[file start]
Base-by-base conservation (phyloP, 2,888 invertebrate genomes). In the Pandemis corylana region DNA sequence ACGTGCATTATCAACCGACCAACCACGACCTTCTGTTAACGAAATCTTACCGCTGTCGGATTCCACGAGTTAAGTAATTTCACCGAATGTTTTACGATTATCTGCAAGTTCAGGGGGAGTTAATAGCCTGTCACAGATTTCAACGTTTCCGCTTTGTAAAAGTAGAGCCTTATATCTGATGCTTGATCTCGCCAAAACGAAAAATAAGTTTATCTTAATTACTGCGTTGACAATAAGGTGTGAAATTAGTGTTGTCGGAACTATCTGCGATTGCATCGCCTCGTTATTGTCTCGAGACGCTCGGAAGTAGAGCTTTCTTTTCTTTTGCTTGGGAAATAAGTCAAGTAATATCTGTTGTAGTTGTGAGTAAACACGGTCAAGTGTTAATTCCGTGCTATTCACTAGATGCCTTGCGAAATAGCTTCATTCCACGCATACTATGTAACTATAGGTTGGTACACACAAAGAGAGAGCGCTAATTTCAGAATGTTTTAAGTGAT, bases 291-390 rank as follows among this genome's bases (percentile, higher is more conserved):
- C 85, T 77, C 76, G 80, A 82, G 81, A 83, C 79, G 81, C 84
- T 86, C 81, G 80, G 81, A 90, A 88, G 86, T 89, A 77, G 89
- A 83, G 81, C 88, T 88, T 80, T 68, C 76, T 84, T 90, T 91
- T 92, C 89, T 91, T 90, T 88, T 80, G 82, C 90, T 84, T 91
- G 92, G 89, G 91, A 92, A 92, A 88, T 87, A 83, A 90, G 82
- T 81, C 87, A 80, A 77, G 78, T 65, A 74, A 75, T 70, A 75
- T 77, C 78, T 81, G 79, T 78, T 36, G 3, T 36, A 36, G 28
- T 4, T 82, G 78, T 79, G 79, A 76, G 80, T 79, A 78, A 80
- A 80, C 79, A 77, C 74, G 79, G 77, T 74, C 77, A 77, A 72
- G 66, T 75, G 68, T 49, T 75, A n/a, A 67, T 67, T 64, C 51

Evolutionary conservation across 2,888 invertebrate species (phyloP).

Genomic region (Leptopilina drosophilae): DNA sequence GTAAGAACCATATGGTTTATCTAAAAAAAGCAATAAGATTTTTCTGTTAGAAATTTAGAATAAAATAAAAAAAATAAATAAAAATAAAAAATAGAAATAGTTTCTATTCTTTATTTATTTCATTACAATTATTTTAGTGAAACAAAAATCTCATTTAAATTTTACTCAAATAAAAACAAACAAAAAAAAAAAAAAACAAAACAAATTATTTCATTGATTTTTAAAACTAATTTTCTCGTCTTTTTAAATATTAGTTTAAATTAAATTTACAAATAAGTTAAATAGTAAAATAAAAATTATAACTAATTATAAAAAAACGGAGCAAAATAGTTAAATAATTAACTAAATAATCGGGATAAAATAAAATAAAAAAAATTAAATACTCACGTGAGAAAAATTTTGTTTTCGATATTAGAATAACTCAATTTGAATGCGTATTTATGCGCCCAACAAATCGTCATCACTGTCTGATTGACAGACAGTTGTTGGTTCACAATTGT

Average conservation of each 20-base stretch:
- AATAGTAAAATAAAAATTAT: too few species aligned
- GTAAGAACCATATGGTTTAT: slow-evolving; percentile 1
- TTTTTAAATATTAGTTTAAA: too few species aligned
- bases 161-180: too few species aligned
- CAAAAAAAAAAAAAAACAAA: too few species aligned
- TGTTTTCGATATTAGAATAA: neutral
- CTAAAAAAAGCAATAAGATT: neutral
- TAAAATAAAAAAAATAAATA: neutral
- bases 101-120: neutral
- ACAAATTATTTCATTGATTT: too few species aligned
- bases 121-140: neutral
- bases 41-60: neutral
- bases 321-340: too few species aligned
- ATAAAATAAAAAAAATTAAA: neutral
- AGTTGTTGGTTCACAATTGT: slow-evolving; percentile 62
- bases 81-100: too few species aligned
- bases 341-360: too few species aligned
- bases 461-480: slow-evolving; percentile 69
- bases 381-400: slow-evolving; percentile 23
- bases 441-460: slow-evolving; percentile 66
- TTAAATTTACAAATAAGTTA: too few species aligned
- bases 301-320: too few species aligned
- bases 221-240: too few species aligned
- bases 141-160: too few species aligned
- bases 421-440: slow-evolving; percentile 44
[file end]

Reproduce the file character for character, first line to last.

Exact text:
Base-by-base conservation (phyloP, 2,888 invertebrate genomes). In the Pandemis corylana region DNA sequence ACGTGCATTATCAACCGACCAACCACGACCTTCTGTTAACGAAATCTTACCGCTGTCGGATTCCACGAGTTAAGTAATTTCACCGAATGTTTTACGATTATCTGCAAGTTCAGGGGGAGTTAATAGCCTGTCACAGATTTCAACGTTTCCGCTTTGTAAAAGTAGAGCCTTATATCTGATGCTTGATCTCGCCAAAACGAAAAATAAGTTTATCTTAATTACTGCGTTGACAATAAGGTGTGAAATTAGTGTTGTCGGAACTATCTGCGATTGCATCGCCTCGTTATTGTCTCGAGACGCTCGGAAGTAGAGCTTTCTTTTCTTTTGCTTGGGAAATAAGTCAAGTAATATCTGTTGTAGTTGTGAGTAAACACGGTCAAGTGTTAATTCCGTGCTATTCACTAGATGCCTTGCGAAATAGCTTCATTCCACGCATACTATGTAACTATAGGTTGGTACACACAAAGAGAGAGCGCTAATTTCAGAATGTTTTAAGTGAT, bases 291-390 rank as follows among this genome's bases (percentile, higher is more conserved):
- C 85, T 77, C 76, G 80, A 82, G 81, A 83, C 79, G 81, C 84
- T 86, C 81, G 80, G 81, A 90, A 88, G 86, T 89, A 77, G 89
- A 83, G 81, C 88, T 88, T 80, T 68, C 76, T 84, T 90, T 91
- T 92, C 89, T 91, T 90, T 88, T 80, G 82, C 90, T 84, T 91
- G 92, G 89, G 91, A 92, A 92, A 88, T 87, A 83, A 90, G 82
- T 81, C 87, A 80, A 77, G 78, T 65, A 74, A 75, T 70, A 75
- T 77, C 78, T 81, G 79, T 78, T 36, G 3, T 36, A 36, G 28
- T 4, T 82, G 78, T 79, G 79, A 76, G 80, T 79, A 78, A 80
- A 80, C 79, A 77, C 74, G 79, G 77, T 74, C 77, A 77, A 72
- G 66, T 75, G 68, T 49, T 75, A n/a, A 67, T 67, T 64, C 51

Evolutionary conservation across 2,888 invertebrate species (phyloP).

Genomic region (Leptopilina drosophilae): DNA sequence GTAAGAACCATATGGTTTATCTAAAAAAAGCAATAAGATTTTTCTGTTAGAAATTTAGAATAAAATAAAAAAAATAAATAAAAATAAAAAATAGAAATAGTTTCTATTCTTTATTTATTTCATTACAATTATTTTAGTGAAACAAAAATCTCATTTAAATTTTACTCAAATAAAAACAAACAAAAAAAAAAAAAAACAAAACAAATTATTTCATTGATTTTTAAAACTAATTTTCTCGTCTTTTTAAATATTAGTTTAAATTAAATTTACAAATAAGTTAAATAGTAAAATAAAAATTATAACTAATTATAAAAAAACGGAGCAAAATAGTTAAATAATTAACTAAATAATCGGGATAAAATAAAATAAAAAAAATTAAATACTCACGTGAGAAAAATTTTGTTTTCGATATTAGAATAACTCAATTTGAATGCGTATTTATGCGCCCAACAAATCGTCATCACTGTCTGATTGACAGACAGTTGTTGGTTCACAATTGT

Average conservation of each 20-base stretch:
- AATAGTAAAATAAAAATTAT: too few species aligned
- GTAAGAACCATATGGTTTAT: slow-evolving; percentile 1
- TTTTTAAATATTAGTTTAAA: too few species aligned
- bases 161-180: too few species aligned
- CAAAAAAAAAAAAAAACAAA: too few species aligned
- TGTTTTCGATATTAGAATAA: neutral
- CTAAAAAAAGCAATAAGATT: neutral
- TAAAATAAAAAAAATAAATA: neutral
- bases 101-120: neutral
- ACAAATTATTTCATTGATTT: too few species aligned
- bases 121-140: neutral
- bases 41-60: neutral
- bases 321-340: too few species aligned
- ATAAAATAAAAAAAATTAAA: neutral
- AGTTGTTGGTTCACAATTGT: slow-evolving; percentile 62
- bases 81-100: too few species aligned
- bases 341-360: too few species aligned
- bases 461-480: slow-evolving; percentile 69
- bases 381-400: slow-evolving; percentile 23
- bases 441-460: slow-evolving; percentile 66
- TTAAATTTACAAATAAGTTA: too few species aligned
- bases 301-320: too few species aligned
- bases 221-240: too few species aligned
- bases 141-160: too few species aligned
- bases 421-440: slow-evolving; percentile 44